Government should issue a 'fulsome apology' for pelvic mesh scandal which blighted lives

Thousands of women suffered after having pelvic mesh implants Credit: ITV News Anglia
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A Cambridgeshire mum who spearheaded the campaign for an inquiry into the use of pelvic mesh implants says she welcomes today's report which says the scandal was entirely avoidable.

Kath Sansom from March was one of thousands of women to be left with debilitating injuries after the procedure - which was supposed to cure incontinence after childbirth.

Journalist Kath Sansom spearheaded the campaign for an inquiry into the scandal Credit: ITV News

She founded the Sling The Mesh group and said "the report makes for difficult reading. We hope this changes the landscape for patient safety forever."

The inquiry into three different health scandals was ordered by Theresa May in 2018.

The findings, published today, said victims had been failed by the health service and the government should issue a "fulsome apology" on behalf of the healthcare system

"Harrowing" accounts of patient pain and suffering have been detailed in the review into pelvic mesh, the hormone pregnancy test Primodos and the anti-epilepsy drug sodium valproate.

The Independent Medicines and Medical Devices Safety Review investigated whether the response of the healthcare system to concerns raised about the issues was sufficiently robust, speedy and appropriate. It concluded that the response was not adequate and resulted in "avoidable harm".

Baroness Julia Cumberlege, chair of the Independent Medicines and Medical Devices Safety Review, said: "We are urging the system to do what it should have done years ago, to help those who have suffered and put in place the processes that will enable it to learn from past mistakes so that we spare other families from such anguish."

The review made a series of recommendations to prevent further suffering.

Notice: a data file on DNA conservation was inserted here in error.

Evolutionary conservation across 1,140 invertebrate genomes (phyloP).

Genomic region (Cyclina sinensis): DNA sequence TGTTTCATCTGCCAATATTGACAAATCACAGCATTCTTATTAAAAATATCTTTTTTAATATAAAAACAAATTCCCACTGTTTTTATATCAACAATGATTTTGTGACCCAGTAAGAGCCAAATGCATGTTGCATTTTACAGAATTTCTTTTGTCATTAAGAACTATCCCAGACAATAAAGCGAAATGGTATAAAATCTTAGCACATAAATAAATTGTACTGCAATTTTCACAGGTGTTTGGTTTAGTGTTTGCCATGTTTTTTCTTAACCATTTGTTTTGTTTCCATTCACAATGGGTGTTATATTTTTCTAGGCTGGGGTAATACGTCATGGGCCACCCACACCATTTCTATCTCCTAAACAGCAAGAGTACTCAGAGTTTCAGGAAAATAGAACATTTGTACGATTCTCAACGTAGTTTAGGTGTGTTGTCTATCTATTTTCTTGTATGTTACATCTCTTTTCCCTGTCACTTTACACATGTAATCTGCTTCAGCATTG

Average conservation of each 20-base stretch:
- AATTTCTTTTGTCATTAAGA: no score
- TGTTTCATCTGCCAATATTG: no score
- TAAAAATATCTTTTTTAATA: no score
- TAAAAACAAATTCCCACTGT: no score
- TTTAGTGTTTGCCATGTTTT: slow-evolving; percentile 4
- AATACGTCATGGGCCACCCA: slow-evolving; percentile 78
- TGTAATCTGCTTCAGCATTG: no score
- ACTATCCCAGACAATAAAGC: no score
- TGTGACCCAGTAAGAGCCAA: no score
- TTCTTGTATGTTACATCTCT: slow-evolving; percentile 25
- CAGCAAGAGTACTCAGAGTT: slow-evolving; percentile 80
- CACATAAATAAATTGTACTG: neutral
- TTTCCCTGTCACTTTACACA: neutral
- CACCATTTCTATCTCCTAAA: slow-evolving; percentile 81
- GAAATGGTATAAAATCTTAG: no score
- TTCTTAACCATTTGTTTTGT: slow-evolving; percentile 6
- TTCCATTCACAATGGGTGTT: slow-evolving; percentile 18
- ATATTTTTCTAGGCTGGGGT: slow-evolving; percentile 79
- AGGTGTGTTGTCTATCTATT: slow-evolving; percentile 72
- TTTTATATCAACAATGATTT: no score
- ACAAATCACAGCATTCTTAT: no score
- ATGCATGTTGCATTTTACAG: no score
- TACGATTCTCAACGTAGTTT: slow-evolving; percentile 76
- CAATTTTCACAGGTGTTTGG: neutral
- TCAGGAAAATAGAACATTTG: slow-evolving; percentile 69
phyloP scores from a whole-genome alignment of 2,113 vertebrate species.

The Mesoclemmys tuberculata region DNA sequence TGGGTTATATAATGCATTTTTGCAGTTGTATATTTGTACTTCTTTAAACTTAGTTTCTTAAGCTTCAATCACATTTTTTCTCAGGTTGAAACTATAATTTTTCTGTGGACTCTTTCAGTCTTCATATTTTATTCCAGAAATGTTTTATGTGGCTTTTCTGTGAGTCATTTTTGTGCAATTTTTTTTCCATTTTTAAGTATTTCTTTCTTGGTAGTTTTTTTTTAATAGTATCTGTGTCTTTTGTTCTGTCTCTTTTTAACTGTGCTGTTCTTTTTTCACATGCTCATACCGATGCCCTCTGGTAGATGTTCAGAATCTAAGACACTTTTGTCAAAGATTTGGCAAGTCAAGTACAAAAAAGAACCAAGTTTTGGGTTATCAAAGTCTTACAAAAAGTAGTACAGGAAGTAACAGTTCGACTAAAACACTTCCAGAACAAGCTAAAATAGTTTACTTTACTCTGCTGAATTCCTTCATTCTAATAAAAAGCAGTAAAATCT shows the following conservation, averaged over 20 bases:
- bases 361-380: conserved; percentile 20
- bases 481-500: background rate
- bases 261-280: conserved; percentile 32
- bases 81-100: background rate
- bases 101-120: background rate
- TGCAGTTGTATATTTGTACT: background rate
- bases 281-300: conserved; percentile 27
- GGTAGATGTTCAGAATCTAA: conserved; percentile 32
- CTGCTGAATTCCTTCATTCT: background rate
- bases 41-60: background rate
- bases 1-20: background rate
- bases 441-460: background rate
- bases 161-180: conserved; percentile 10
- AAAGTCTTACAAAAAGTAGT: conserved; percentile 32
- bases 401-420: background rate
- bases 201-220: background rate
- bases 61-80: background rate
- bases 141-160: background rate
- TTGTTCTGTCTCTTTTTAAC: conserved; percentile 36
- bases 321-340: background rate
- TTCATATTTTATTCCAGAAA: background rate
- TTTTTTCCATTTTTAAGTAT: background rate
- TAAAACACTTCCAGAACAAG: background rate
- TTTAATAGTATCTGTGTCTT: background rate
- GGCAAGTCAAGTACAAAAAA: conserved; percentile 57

These include:

  • The Government should immediately issue a "fulsome apology" on behalf of the healthcare system to the families affected by Primodos, sodium valproate and pelvic mesh.

  • The appointment of an independent Patient Safety Commissioner to champion patient voices.

  • Reform of the Medicines and Healthcare products Regulatory Agency (MHRA) - including improvements of its Yellow Card reporting system and stronger regulation of medical devices.

  • More transparency over payments to doctors - the register of the General Medical Council (GMC) should be expanded to include a list of financial and non-pecuniary interests for all doctors.

  • In addition, there should be mandatory reporting for pharmaceutical and medical device industries of payments made to teaching hospitals, research institutions and individual clinicians.

  • Pelvic floor education should be "encouraged where appropriate" in schools and antenatal classes.

  • A new independent "Redress Agency" for those harmed by medicines and medical devices should be created.

  • A call for separate schemes for hormone pregnancy tests, valproate and pelvic mesh to be developed to meet the cost of providing additional care and support - not those already available for free - to those who have experienced avoidable harm.

  • Specialist centres should be developed to provide comprehensive treatment, care and advice for those affected by implanted mesh; and separately for those adversely affected by medications taken during pregnancy.

  • A central database on all patients fitted with medical devices.